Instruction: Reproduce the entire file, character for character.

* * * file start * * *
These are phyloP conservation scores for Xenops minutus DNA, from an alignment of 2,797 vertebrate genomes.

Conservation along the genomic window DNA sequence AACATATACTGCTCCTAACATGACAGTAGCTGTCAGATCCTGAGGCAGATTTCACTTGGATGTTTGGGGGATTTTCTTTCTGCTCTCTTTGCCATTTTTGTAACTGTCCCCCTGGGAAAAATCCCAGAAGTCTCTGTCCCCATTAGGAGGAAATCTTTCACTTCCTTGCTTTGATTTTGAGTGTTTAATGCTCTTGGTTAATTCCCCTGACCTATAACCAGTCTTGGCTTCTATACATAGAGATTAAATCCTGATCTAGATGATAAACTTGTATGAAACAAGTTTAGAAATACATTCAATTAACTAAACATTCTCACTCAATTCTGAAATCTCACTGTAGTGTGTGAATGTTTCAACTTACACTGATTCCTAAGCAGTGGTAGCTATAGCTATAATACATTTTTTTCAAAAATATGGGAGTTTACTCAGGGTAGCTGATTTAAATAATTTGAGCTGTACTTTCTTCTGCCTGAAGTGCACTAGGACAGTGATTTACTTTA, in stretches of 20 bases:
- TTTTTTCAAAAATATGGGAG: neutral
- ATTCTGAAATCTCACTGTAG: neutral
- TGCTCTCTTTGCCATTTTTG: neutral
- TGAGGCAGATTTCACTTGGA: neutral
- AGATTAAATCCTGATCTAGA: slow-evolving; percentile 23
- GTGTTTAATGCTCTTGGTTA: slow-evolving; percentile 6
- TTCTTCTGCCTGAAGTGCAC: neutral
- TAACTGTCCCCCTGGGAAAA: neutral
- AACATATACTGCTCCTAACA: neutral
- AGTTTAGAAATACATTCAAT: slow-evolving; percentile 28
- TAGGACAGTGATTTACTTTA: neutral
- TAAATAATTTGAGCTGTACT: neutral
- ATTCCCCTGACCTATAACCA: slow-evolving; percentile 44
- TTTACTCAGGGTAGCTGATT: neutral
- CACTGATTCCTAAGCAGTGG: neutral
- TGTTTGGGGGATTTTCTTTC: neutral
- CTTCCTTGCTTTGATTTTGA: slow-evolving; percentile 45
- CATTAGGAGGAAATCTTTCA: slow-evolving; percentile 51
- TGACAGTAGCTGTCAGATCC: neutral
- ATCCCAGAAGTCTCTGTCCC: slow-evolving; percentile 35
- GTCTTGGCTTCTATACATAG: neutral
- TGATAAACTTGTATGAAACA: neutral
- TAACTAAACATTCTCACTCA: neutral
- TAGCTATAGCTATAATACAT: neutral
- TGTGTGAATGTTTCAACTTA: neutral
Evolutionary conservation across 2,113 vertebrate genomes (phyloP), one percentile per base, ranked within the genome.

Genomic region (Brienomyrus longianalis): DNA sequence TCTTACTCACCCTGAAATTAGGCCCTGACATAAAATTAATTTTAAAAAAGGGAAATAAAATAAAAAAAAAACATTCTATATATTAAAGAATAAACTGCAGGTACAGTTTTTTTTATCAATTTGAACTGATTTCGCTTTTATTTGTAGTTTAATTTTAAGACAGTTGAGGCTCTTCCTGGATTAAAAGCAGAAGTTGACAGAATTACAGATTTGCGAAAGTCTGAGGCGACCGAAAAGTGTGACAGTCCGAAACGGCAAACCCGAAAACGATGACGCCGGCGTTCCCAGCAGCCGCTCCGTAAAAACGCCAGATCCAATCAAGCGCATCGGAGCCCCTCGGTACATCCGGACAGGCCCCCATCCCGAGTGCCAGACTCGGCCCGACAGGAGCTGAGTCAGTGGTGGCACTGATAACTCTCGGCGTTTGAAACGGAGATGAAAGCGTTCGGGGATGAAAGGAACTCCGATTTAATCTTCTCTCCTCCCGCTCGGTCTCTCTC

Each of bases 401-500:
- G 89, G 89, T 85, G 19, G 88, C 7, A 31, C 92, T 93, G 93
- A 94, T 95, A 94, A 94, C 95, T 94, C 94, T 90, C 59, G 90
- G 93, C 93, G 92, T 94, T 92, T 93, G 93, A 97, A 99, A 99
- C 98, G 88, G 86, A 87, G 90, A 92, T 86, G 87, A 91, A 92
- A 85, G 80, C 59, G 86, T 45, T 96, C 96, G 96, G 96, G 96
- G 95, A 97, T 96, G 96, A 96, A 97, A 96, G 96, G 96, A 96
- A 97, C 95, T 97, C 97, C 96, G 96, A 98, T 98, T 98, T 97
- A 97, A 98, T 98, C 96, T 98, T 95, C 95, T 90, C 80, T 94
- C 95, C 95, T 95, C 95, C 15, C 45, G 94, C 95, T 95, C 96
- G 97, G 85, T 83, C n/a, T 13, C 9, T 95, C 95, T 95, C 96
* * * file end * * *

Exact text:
These are phyloP conservation scores for Xenops minutus DNA, from an alignment of 2,797 vertebrate genomes.

Conservation along the genomic window DNA sequence AACATATACTGCTCCTAACATGACAGTAGCTGTCAGATCCTGAGGCAGATTTCACTTGGATGTTTGGGGGATTTTCTTTCTGCTCTCTTTGCCATTTTTGTAACTGTCCCCCTGGGAAAAATCCCAGAAGTCTCTGTCCCCATTAGGAGGAAATCTTTCACTTCCTTGCTTTGATTTTGAGTGTTTAATGCTCTTGGTTAATTCCCCTGACCTATAACCAGTCTTGGCTTCTATACATAGAGATTAAATCCTGATCTAGATGATAAACTTGTATGAAACAAGTTTAGAAATACATTCAATTAACTAAACATTCTCACTCAATTCTGAAATCTCACTGTAGTGTGTGAATGTTTCAACTTACACTGATTCCTAAGCAGTGGTAGCTATAGCTATAATACATTTTTTTCAAAAATATGGGAGTTTACTCAGGGTAGCTGATTTAAATAATTTGAGCTGTACTTTCTTCTGCCTGAAGTGCACTAGGACAGTGATTTACTTTA, in stretches of 20 bases:
- TTTTTTCAAAAATATGGGAG: neutral
- ATTCTGAAATCTCACTGTAG: neutral
- TGCTCTCTTTGCCATTTTTG: neutral
- TGAGGCAGATTTCACTTGGA: neutral
- AGATTAAATCCTGATCTAGA: slow-evolving; percentile 23
- GTGTTTAATGCTCTTGGTTA: slow-evolving; percentile 6
- TTCTTCTGCCTGAAGTGCAC: neutral
- TAACTGTCCCCCTGGGAAAA: neutral
- AACATATACTGCTCCTAACA: neutral
- AGTTTAGAAATACATTCAAT: slow-evolving; percentile 28
- TAGGACAGTGATTTACTTTA: neutral
- TAAATAATTTGAGCTGTACT: neutral
- ATTCCCCTGACCTATAACCA: slow-evolving; percentile 44
- TTTACTCAGGGTAGCTGATT: neutral
- CACTGATTCCTAAGCAGTGG: neutral
- TGTTTGGGGGATTTTCTTTC: neutral
- CTTCCTTGCTTTGATTTTGA: slow-evolving; percentile 45
- CATTAGGAGGAAATCTTTCA: slow-evolving; percentile 51
- TGACAGTAGCTGTCAGATCC: neutral
- ATCCCAGAAGTCTCTGTCCC: slow-evolving; percentile 35
- GTCTTGGCTTCTATACATAG: neutral
- TGATAAACTTGTATGAAACA: neutral
- TAACTAAACATTCTCACTCA: neutral
- TAGCTATAGCTATAATACAT: neutral
- TGTGTGAATGTTTCAACTTA: neutral
Evolutionary conservation across 2,113 vertebrate genomes (phyloP), one percentile per base, ranked within the genome.

Genomic region (Brienomyrus longianalis): DNA sequence TCTTACTCACCCTGAAATTAGGCCCTGACATAAAATTAATTTTAAAAAAGGGAAATAAAATAAAAAAAAAACATTCTATATATTAAAGAATAAACTGCAGGTACAGTTTTTTTTATCAATTTGAACTGATTTCGCTTTTATTTGTAGTTTAATTTTAAGACAGTTGAGGCTCTTCCTGGATTAAAAGCAGAAGTTGACAGAATTACAGATTTGCGAAAGTCTGAGGCGACCGAAAAGTGTGACAGTCCGAAACGGCAAACCCGAAAACGATGACGCCGGCGTTCCCAGCAGCCGCTCCGTAAAAACGCCAGATCCAATCAAGCGCATCGGAGCCCCTCGGTACATCCGGACAGGCCCCCATCCCGAGTGCCAGACTCGGCCCGACAGGAGCTGAGTCAGTGGTGGCACTGATAACTCTCGGCGTTTGAAACGGAGATGAAAGCGTTCGGGGATGAAAGGAACTCCGATTTAATCTTCTCTCCTCCCGCTCGGTCTCTCTC

Each of bases 401-500:
- G 89, G 89, T 85, G 19, G 88, C 7, A 31, C 92, T 93, G 93
- A 94, T 95, A 94, A 94, C 95, T 94, C 94, T 90, C 59, G 90
- G 93, C 93, G 92, T 94, T 92, T 93, G 93, A 97, A 99, A 99
- C 98, G 88, G 86, A 87, G 90, A 92, T 86, G 87, A 91, A 92
- A 85, G 80, C 59, G 86, T 45, T 96, C 96, G 96, G 96, G 96
- G 95, A 97, T 96, G 96, A 96, A 97, A 96, G 96, G 96, A 96
- A 97, C 95, T 97, C 97, C 96, G 96, A 98, T 98, T 98, T 97
- A 97, A 98, T 98, C 96, T 98, T 95, C 95, T 90, C 80, T 94
- C 95, C 95, T 95, C 95, C 15, C 45, G 94, C 95, T 95, C 96
- G 97, G 85, T 83, C n/a, T 13, C 9, T 95, C 95, T 95, C 96